When God Isn’t Green:
Some Thoughts on the Thoughts of Nagle and Schindler

Jay D. Wexler
Online Symposium: Jay Wexler’s When God Isn’t Green: A World-Wide Journey to Places Where Religious Practice and Environmentalism Collide
96 B.U. L. Rev. Annex 15 (2016)


What a pleasure it is to discuss my book with two such talented and creative scholars as John Nagle and Sarah Schindler, first at a live mini-symposium and now online.1 Even in the few short pages allotted here, Nagle and Schindler have raised so many interesting points that I couldn’t possibly address them all. In particular, Nagle’s suggestion that allowing wind farms to kill bald eagles but not allowing Native Americans to do the same “deserves a better explanation” and Schindler’s query about the relative ranking of religious practice and food consumption are so challenging and complex that I think it’s better to let them stand as is rather than hazard some half-baked theories of my own. Instead, I will focus my comments on three sets of issues that find their way into both Nagle and Schindler’s comments—namely (1) the cumulative nature of environmental harms; (2) the choice of regulatory and other options that government might choose from when dealing with religious practices that harm the environment; and (3) the worth of travel scholarship generally.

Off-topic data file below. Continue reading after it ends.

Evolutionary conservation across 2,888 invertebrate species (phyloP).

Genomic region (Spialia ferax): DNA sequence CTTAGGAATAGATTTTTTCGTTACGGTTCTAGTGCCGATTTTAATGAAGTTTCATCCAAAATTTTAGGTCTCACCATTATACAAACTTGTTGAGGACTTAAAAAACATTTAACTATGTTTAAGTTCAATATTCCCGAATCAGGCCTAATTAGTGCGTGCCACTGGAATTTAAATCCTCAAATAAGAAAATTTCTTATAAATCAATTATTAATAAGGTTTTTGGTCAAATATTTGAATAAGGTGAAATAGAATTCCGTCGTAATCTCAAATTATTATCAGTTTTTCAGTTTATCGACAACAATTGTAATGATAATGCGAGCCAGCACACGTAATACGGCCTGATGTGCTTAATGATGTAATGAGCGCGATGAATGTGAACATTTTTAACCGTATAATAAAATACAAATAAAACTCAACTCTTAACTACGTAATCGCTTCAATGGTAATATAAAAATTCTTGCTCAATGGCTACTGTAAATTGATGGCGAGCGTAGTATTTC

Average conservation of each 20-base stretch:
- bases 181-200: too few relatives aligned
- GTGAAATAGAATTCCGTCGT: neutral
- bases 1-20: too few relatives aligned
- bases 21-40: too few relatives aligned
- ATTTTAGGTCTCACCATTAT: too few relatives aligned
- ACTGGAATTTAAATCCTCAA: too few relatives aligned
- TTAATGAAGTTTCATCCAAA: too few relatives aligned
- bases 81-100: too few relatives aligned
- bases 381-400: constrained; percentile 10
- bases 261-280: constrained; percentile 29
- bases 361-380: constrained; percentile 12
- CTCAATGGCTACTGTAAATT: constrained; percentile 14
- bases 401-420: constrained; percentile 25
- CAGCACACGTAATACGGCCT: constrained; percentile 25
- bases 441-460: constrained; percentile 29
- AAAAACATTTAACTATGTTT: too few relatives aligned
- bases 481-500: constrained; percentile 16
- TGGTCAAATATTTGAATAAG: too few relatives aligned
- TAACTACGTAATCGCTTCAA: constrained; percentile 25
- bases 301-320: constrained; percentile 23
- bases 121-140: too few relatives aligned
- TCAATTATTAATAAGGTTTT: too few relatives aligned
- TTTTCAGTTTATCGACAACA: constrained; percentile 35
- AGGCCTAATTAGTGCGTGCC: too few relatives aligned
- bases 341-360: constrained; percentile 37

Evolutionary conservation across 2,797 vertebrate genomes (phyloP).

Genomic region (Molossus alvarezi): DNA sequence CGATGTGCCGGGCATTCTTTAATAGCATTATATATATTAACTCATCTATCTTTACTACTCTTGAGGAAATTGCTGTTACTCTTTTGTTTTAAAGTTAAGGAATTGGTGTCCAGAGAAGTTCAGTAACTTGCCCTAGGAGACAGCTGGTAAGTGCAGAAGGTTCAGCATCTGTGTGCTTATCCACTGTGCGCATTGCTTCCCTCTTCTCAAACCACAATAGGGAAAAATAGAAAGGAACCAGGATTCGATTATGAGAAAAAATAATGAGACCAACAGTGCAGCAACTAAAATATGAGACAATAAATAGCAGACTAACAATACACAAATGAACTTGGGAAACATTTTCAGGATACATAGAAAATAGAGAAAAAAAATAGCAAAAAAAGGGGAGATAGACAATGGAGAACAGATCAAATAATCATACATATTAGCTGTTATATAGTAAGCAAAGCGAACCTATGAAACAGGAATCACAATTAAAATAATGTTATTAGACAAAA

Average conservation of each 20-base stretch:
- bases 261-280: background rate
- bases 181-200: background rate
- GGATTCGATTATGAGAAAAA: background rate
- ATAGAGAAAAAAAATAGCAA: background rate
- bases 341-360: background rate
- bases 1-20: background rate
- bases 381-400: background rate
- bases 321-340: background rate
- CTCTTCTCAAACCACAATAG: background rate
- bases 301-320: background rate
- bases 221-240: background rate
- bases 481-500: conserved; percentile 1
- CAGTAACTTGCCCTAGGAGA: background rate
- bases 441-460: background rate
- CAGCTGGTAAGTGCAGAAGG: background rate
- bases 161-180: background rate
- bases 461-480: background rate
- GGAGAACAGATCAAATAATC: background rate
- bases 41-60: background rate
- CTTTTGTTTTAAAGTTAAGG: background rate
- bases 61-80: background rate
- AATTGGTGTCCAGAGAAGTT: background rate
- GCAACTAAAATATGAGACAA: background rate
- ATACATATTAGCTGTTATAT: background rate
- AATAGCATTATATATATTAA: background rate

First, then, let me say a few words about the book in connection to the issue of cumulative harms. I appreciate both Nagle and Schindler’s observations that although the contribution of religious practices to environmental degradation may be relatively small compared to other sources of contamination, such as manufacturing and transportation, the contribution may nonetheless be more important than it would otherwise seem because of the cumulative nature of environmental harms—harms that might not be particularly significant in themselves can become significant when combined with already existing harms from other sources. I am particularly excited to have learned from Professor Schindler that my book “fall[s] within the literature addressing what are known as ‘environmentally significant individual behaviors.’” Who knew? It’s great to find out that your work falls within a literature, especially when you didn’t even know that such a literature existed.

I do want to quibble a bit with Schindler’s suggestion that without the cumulative aspect of these environmental harms “there likely wouldn’t be a problem (or a book).” My response to this also starts to get at Schindler’s second point in her essay regarding how we might know whether a given harm is significant enough for the government to address, given all of the other sources of environmental harm that exist, although my response hardly answers that difficult question. My only point here is that even if the environmental harms stemming from religious practice do not contribute significantly to the overall degradation of the environment, there would still be a problem (and a book) because many of the environmental harms that come from religious practice have substantial local and immediate impacts on the people and communities located in the specific area where the practice occurs.